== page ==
"It was not a solution. War is not the solution for this problem. When you look now at the situation in Afghanistan, it's not improved very well. It's chaos there," Voigt said.

A walk down the boulevard, which is divided by a wide tree-lined walking path and lined by major landmarks such as the Opera House and 18th-century St. Hedwig's Cathedral, is like strolling through a giant bazaar where you can "buy" whatever cause you want to demonstrate for.

Standing next to a ship propped up on wheels and painted in camouflage with the banner "Capitalism Is Boring" on one side and scantily clad young people dancing on top, 40-year-old Venezuelan Ulises Costas sells T-shirts emblazoned with the bearded image of Argentine revolutionary hero Che Guevara.

Costas said he's protesting what he calls a "long history of American injustice" toward Latin America.

"More than 120 years of interventionism, of exploitative transnational politics that has robbed Latin America of its great riches, not to mention the [1973] coup in Chile, the silver of Peru, the petroleum of Venezuela, the bananas of Nicaragua, the oil of Mexico," Costas said.

But if that's too much oppression to bear in the afternoon heat, there's relief down the road: more music and drinking and dancing just beyond a wave of Palestinian flags and a stand selling Bob Marley T-shirts beside copies of Karl Marx's "Das Kapital."

Martin Atzler, however, wants nothing to do with dancing. He's a serious guy. He wants to talk about history. What's wrong with America, he asked, if it helped to save his city from communism and eventually unite a divided Germany in democracy?

"The proxy wars of the Cold War -- the battles fought in places like Vietnam, Angola, and Nicaragua -- were not worth the bloodshed, even if the final result was democracy in a united Germany and the fall of Soviet communism," Atzler said.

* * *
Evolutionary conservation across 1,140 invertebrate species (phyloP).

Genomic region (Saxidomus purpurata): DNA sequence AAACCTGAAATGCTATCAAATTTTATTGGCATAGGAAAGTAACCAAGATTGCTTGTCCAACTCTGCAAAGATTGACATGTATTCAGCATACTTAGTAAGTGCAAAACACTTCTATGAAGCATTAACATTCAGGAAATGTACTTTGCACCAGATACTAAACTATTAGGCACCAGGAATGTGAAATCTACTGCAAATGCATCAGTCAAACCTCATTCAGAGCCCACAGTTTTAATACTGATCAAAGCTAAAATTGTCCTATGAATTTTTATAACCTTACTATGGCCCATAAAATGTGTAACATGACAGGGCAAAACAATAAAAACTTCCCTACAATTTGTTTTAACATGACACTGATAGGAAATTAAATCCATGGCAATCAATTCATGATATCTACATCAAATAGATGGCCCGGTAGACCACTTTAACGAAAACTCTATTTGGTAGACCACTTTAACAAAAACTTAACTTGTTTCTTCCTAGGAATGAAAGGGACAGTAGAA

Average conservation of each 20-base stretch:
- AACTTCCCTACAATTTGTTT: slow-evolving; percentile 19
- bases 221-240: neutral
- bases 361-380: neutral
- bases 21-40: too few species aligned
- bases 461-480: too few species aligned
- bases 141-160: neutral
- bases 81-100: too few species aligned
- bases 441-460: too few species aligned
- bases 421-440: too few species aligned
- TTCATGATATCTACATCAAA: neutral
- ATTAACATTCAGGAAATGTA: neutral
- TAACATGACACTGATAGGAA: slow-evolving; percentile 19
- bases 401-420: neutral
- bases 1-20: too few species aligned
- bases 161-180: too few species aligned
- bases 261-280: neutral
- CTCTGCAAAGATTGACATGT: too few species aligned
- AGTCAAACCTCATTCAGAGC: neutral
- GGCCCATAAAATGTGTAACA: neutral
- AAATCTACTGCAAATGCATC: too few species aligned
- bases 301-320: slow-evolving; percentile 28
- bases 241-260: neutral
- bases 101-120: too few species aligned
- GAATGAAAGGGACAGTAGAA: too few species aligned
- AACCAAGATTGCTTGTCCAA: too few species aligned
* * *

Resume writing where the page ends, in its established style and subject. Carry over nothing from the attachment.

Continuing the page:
"If you see East and West Germany, I prefer democracy, because I prefer freedom. But if you see what was done in the Cold War, and what policy was done on both sides, I don't see any good in that," he added.

German Foreign Minister Joschka Fischer, a former leftist radical, was asked about the dilemma between acting or not acting against perceived evils during an interview with a group of foreign reporters yesterday.

Fischer, some of whose own Green Party partners took part in the protests yesterday, said his whole life philosophy was shaped by pacifism. But all that changed after the Balkan wars of the 1990s and the massacre of Muslims by Bosnian Serbs at Srebrenica, while the West stood by and watched.

"After Srebrenica, I had a real problem with myself -- seeing my picture in the mirror in the morning when I used to shave my skin," Fischer said.

Fischer said the Balkan experience led him to a difficult conclusion: "Pacifism cannot mean to stay there and watch people getting killed."

Bush has long argued that Iraqi President Saddam Hussein is seeking to develop weapons of mass destruction that could eventually pose a direct threat to the Middle East region, as well as to the U.S. and its Western allies. He said the same thing about Iran and North Korea, which with Iraq form what Bush calls an "axis of evil" -- a label that has incensed European allies, who call it simplistic.

Bush appears certain to argue for a broadening of the war on terrorism in his talks with German officials and in a speech today to the German parliament, or Bundestag. Bush says preemptive action must be taken to prevent terrorists -- or Iraq -- from striking first. He says Europe is as much at risk as America.

But it's unclear whether Fischer -- or the German government -- would go along with any U.S plans to take the war on terrorism to Iraq. Fischer suggested it would be very hard, as his center-left government barely survived a parliamentary debate earlier this year on sending peacekeepers to Afghanistan.

"Public opinion is a real problem," Fischer said, waving his hand at the action outside a Foreign Ministry window. In the streets below, however, thousands of young people had already made up their minds.